17 Aug. 1 Corinthians 14:26-40

17 Aug. How to meet together as a church

"So, brothers and sisters, what should you do? When you meet together, one person has a song, and another has a teaching. Another has a new truth from God. Another speaks in a different language, and another person interprets that language. The purpose of all these things should be to help the church grow strong."

"When you meet together, if anyone speaks in a different language, it should be only two, or not more than three, who speak. They should speak one after the other, and someone else should interpret. But if there is no interpreter, then those who speak in a different language should be quiet in the church meeting. They should speak only to themselves and to God."

"Only two or three prophets should speak, and the others should judge what they say. If a message from God comes to another person who is sitting, the first speaker should stop."

"You can all prophesy one after the other. In this way all the people can be taught and encouraged. The spirits of prophets are under the control of the prophets themselves. God is not a God of confusion but a God of peace..."

"So my brothers and sisters, you should truly want to prophesy. But do not stop people from using the gift of speaking in different kinds of [heavenly] languages. But let everything be done in a tight and orderly way."

          (1 Corinthians 14:26-40)

 

 

In this part of his letter to the believers in Corinth, Paul offers advice on how to conduct orderly thanksgiving and worship.

Worship for the early Christians was quite different from the Sunday services experienced in many churches today. Believers met together in their own homes, and worshipped during a shared meal called the ‘thanksgiving’ (Greek - ‘eucharistia’). Paul says, “When you meet together, one person has a song, and another has a teaching. Another has a new truth from God. Another speaks in a different language, and another person interprets that language” (1 Corinthians 14:26).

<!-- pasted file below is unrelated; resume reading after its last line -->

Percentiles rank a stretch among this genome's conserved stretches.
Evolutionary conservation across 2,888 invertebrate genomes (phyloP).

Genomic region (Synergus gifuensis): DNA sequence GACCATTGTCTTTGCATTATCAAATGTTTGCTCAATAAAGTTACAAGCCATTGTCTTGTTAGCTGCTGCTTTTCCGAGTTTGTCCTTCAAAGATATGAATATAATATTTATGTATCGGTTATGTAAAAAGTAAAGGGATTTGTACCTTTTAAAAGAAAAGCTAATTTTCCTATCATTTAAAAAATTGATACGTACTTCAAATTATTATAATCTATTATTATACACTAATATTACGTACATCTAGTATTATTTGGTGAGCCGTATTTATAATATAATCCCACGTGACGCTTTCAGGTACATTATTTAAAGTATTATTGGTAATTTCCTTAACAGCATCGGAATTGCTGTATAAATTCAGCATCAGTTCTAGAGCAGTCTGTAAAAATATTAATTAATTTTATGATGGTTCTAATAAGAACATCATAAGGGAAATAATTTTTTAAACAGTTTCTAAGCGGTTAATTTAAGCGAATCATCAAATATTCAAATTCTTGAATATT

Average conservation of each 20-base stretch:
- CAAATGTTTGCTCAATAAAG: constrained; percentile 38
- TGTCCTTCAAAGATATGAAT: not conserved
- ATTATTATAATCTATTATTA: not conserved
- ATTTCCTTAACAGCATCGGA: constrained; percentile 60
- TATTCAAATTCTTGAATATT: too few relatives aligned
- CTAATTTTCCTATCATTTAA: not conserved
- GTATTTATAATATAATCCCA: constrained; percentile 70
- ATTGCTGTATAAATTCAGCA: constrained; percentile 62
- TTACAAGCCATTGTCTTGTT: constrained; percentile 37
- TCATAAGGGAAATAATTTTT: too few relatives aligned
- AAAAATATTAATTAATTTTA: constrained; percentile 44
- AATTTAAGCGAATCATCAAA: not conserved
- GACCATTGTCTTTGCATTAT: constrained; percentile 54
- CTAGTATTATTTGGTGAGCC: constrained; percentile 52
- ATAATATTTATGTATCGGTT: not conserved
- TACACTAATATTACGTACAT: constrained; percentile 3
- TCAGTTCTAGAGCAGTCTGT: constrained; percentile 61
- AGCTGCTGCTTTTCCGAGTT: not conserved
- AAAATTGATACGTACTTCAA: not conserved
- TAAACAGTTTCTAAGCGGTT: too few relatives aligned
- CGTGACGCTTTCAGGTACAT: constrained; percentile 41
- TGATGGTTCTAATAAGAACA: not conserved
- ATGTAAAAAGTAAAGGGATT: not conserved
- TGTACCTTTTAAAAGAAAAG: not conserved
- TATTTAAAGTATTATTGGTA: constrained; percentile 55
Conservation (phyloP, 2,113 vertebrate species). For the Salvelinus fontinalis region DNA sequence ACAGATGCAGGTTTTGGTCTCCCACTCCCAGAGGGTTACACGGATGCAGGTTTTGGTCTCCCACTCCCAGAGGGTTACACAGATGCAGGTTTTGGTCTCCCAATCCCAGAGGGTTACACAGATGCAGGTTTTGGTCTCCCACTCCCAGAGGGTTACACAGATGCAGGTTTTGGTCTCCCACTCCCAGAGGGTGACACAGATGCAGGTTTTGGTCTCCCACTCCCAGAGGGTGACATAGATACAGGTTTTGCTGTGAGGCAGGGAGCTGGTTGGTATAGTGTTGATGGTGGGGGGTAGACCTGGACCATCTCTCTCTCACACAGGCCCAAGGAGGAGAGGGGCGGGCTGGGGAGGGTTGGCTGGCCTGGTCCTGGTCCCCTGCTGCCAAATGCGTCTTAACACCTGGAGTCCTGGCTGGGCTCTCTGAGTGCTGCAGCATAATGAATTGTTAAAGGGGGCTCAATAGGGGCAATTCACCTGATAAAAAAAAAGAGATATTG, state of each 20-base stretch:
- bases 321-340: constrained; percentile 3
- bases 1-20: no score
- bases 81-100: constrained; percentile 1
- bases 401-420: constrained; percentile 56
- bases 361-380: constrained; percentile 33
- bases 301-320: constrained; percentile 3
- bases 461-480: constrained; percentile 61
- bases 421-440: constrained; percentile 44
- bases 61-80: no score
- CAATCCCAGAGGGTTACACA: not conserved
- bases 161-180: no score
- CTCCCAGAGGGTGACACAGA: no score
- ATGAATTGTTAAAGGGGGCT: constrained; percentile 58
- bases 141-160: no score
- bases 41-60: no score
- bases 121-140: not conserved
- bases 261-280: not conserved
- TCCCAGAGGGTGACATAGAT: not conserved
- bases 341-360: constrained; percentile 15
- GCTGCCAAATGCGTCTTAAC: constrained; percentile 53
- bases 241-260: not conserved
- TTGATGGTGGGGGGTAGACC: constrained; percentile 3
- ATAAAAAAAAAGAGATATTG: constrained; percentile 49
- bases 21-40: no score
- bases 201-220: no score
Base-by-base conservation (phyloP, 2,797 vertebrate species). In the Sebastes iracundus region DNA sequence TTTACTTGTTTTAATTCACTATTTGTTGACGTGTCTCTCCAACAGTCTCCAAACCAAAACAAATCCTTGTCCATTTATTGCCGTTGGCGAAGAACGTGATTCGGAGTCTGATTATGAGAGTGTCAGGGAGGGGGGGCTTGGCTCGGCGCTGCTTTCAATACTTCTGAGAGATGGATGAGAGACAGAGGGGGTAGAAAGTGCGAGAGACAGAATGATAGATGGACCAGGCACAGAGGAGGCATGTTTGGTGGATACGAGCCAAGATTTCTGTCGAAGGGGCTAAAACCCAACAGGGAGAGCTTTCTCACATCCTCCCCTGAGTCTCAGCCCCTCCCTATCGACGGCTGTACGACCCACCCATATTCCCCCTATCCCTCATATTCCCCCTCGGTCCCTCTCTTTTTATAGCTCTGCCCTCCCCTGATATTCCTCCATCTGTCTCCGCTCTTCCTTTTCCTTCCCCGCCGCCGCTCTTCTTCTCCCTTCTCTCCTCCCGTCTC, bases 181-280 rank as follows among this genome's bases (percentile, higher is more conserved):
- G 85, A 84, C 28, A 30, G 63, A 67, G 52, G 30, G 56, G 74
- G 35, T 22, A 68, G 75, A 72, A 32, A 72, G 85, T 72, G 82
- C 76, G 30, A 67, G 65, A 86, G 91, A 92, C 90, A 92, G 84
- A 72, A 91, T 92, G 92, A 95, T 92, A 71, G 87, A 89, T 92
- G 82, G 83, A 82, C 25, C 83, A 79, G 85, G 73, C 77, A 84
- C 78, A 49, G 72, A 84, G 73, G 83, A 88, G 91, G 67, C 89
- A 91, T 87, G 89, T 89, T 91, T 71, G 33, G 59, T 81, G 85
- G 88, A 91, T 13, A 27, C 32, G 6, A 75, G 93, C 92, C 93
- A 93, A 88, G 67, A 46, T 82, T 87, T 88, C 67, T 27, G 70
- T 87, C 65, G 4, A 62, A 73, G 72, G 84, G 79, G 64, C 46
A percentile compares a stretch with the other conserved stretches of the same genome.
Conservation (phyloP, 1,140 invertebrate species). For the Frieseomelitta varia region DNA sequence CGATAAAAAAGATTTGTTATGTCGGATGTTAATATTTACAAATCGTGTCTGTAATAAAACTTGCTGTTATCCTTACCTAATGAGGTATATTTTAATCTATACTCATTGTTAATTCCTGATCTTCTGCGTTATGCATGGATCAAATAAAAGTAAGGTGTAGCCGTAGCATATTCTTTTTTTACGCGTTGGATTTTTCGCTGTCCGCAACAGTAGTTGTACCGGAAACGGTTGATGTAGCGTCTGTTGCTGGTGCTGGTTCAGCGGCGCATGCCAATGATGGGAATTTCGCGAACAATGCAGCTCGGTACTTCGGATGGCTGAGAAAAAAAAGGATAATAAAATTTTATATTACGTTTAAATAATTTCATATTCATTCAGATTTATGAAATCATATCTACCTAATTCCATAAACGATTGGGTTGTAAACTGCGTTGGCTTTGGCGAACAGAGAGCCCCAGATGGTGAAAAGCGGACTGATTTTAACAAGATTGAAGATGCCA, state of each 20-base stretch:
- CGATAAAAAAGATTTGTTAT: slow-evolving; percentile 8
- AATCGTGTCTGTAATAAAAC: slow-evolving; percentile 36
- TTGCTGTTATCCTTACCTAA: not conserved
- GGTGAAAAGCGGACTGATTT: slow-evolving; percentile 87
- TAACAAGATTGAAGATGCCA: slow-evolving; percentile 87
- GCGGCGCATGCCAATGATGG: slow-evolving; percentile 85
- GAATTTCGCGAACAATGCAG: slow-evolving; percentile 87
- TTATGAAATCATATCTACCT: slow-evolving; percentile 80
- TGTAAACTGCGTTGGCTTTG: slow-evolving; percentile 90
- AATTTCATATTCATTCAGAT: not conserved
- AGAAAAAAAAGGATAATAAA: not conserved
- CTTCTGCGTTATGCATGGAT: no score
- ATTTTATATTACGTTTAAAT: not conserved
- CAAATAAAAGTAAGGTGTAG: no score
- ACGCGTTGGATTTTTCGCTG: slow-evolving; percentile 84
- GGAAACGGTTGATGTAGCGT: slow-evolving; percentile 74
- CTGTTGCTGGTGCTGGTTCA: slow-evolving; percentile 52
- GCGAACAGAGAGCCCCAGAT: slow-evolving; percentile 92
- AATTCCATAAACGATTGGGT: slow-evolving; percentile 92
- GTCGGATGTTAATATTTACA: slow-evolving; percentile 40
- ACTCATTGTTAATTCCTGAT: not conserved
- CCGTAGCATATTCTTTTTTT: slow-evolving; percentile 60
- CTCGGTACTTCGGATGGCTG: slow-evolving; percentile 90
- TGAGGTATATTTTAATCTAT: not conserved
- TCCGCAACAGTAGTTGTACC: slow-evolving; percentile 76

This suggests that worship in Paul’s day had elements familiar to us today, such as hymns and songs, and teaching from God’s word. But the style was much less formal than in most churches today, as one person would start singing, another would share some teaching from God’s word, while yet another might offer a ‘new truth’ – a ‘word of knowledge’ from God (see 1 Corinthians 12:8).

This might be followed by two or three messages ‘in tongues’ – heavenly languages inspired by the Holy Spirit – while someone else would interpret what God was saying through these messages (see 1 Corinthians 12:10).

Finally, worship would not be complete without two or three ‘prophesies’ – messages about the Good News of Jesus, inspired by God – while all the believers were urged to weigh carefully what was said. This would ensure that the prophesy was, indeed, from God (see 1 Corinthians 14:29-31) and the speaker was truly exercising a gift from the Holy Spirit (see 1 Corinthians 12:10).

The photo shows young people worshipping together at a Soul Survivor gathering.

You can read more from Paul's First Letter to the Corinthians @ https://www.thebiblejourney.org/…/worship-in-the-early-chu…/


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